‘Wedderburn: A True Tale of Blood and Dust’ by Maryrose Cuskelly

Non-fiction – paperback; Allen & Unwin; 304 pages; 2018.

Wedderburn: A True Tale of Blood and Dust by Maryrose Cuskelly is a deeply contemplative and gripping analysis of a small-town murder in Australia written very much in the vein of Helen Garner’s true-crime style (think Joe Cinque’s Consolation and This House of Grief).

It focuses on the brutal killing of Peter Lockhart, 78, his second wife Mary, 75, and her son Greg Holmes, 48, at the hands of their neighbour, 64-year-old Ian Jamieson, in rural Wedderburn, in Central Victoria, 215km north-west of Melbourne in October 2014.

Holmes was stabbed more than 25 times on his rural property, which bordered Jamieson’s, while the Lockharts, who lived across the road, were shot multiple times, at close range.

When Jamieson called the emergency services to report his deeds, he told the operator that it was too late for an ambulance because all three were dead. He then phoned a friend, Wally Meddings, and asked him to look after his wife, Janice, “because the police are coming to take me in and I’ll never see the light of day again”. He then phoned his friend Anna McMerrin, telling her:

I’m just ringing to let you know [that I’ve killed my neighbours] and I want you to look after Janice for me. Five years I’ve been putting up with shit from those bastards and I just snapped.

What does it take to provoke a murder?

Cuskelly considers what might have driven Jamieson to carry out such an act. She interviews friends, from both sides of the story, nearby residents and other locals to get a feel, not only for what Jamieson was like as a person, but to find out the impact of the murders on such a small and close-knit community.

What could be behind the rumours I heard that at least some of those living in the community viewed the killings, in particular the murder of Peter Lockhart, as an understandable reaction to extreme provocation? How could anyone, apart from the most callous individual, describe the killing of another person as a favour?

One theory posited that there was a feud involving the use of a track between the properties. Jamieson claimed whenever Lockhart or Holmes drove along the track it kicked up dust that settled in his rainwater tanks and soiled his clean washing on the line. He asked them not to do it, but they ignored him. He suggested that they did it deliberately to get a rise out of  him.

But over the two-and-a-half years that it took Cuskelly to research this book she learned that it wasn’t quite as cut and dried as that.

As she charts the court proceedings in which Jamieson kept changing his mind as to whether to plead guilty or not, sacking his legal representatives in the process and acting petulantly in front of the judge, Cuskelly befriends the victim’s families and discovers there’s always two sides to every story.

The story behind the headlines

This is a book that looks behind the headlines to discover how violence and masculinity and small town rivalries can collide with horrendous and long-term consequences. It takes what appears on the surface to be a simple story about a man “snapping” and shows how it is far more complex than that.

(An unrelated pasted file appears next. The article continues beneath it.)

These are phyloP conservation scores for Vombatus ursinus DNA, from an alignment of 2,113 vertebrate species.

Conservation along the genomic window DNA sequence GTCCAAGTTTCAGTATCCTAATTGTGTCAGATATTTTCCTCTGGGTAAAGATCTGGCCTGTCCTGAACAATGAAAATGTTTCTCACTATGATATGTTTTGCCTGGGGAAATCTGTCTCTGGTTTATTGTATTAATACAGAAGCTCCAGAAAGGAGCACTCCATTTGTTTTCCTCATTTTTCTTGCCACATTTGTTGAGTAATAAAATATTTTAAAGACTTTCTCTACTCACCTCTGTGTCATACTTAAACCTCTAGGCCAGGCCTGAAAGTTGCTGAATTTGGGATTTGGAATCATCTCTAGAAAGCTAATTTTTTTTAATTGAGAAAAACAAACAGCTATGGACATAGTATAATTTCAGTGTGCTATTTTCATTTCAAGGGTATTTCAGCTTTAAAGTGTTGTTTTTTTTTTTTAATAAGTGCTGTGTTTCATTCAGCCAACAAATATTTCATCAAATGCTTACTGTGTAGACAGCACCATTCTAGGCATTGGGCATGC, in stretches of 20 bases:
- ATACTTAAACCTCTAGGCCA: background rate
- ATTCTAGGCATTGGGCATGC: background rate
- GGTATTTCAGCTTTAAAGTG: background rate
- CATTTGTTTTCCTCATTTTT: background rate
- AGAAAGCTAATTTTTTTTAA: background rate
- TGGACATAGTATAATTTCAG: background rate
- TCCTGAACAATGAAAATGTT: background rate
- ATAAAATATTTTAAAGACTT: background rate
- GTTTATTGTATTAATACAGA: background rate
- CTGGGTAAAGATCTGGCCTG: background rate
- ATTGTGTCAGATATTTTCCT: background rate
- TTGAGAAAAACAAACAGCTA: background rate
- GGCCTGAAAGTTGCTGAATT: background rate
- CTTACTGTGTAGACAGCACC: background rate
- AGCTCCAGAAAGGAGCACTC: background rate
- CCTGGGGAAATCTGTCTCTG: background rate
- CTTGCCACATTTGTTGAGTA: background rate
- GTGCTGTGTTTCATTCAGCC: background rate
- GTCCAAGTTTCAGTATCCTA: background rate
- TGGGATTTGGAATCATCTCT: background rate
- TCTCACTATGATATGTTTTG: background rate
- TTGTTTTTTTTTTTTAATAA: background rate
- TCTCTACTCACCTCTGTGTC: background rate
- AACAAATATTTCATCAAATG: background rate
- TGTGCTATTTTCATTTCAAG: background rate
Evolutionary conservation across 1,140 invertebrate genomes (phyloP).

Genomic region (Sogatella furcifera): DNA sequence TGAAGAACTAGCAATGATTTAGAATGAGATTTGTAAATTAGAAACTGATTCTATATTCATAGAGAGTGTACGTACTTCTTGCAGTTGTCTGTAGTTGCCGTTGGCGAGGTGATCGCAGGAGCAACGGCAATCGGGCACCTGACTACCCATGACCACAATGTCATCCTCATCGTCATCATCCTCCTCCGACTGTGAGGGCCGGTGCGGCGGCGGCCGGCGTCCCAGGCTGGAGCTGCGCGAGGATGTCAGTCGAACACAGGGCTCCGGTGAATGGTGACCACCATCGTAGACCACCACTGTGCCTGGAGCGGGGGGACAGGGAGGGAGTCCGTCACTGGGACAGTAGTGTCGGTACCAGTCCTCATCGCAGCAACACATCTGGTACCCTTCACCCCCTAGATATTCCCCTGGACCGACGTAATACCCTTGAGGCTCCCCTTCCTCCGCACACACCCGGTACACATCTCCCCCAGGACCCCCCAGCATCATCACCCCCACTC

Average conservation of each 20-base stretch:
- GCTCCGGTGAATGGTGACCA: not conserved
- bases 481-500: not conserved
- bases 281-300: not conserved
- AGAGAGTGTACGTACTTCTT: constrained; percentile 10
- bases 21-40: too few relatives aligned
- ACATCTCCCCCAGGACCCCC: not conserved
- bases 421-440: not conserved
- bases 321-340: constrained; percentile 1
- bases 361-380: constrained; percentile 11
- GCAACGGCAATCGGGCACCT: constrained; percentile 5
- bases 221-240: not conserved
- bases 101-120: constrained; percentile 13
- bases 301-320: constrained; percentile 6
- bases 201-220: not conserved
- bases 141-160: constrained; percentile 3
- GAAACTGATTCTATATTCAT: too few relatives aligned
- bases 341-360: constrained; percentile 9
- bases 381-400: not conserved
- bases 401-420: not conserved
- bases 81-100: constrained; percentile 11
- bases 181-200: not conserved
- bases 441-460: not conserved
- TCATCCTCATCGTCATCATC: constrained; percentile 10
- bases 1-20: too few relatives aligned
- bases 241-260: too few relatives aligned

Written in elegant prose, free from sensation and sentiment, Wedderburn: A True Tale of Blood and Dust takes the reader on an astonishing, often emotional, journey that shows the full sweep of human qualities, both good and bad, and highlights how we all have the potential inside of us to carry out brutal acts for which there is no going back.

It’s also an illuminating examination of the convoluted judicial process and how brave and determined the victims of crime (or, in this case, the families of the murder victims) must be to seek justice.

This is a fascinating book, one that has left an impact as I suspect it does on anyone who chooses to read it.

You can read more detail about the actual crime in this piece published in WHO magazine last year.

This is my 1st book for #AWW2019 — I plan to read a minimum of ten books by Australian women this year as part of the Australian Women Writers Challenge (note, you don’t need to be Australian to take part; everyone is welcome to participate). Please note ‘Wedderburn’ doesn’t seem to be published outside of Australia (I bought mine in Melbourne during my recent trip), though the audio book is available on Audible and you can order the paperback direct from Australia via Book Depository if you can stomach the expense.

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2 thoughts on “‘Wedderburn: A True Tale of Blood and Dust’ by Maryrose Cuskelly

  1. I’ll have to remember to give you a prize at the end of the year for quoting Who magazine in a literary context. We truck drivers only read it for the pictures. I might have to buy the book for my brother, a retired policeman who lives on a small farm nearby.

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    • LOL. It’s a well written piece! I was also intrigued seeing the pictures of these people… made it all a bit more real. Sorry we didn’t get to catch up last week… I would have passed this book onto you as I’d read it which meant it took up valuable luggage space in the suitcase. I’ll pass it onto an Aussie friend living here now; hate hanging onto books I’ve read when I have such little storage in this one-bedroom flat.

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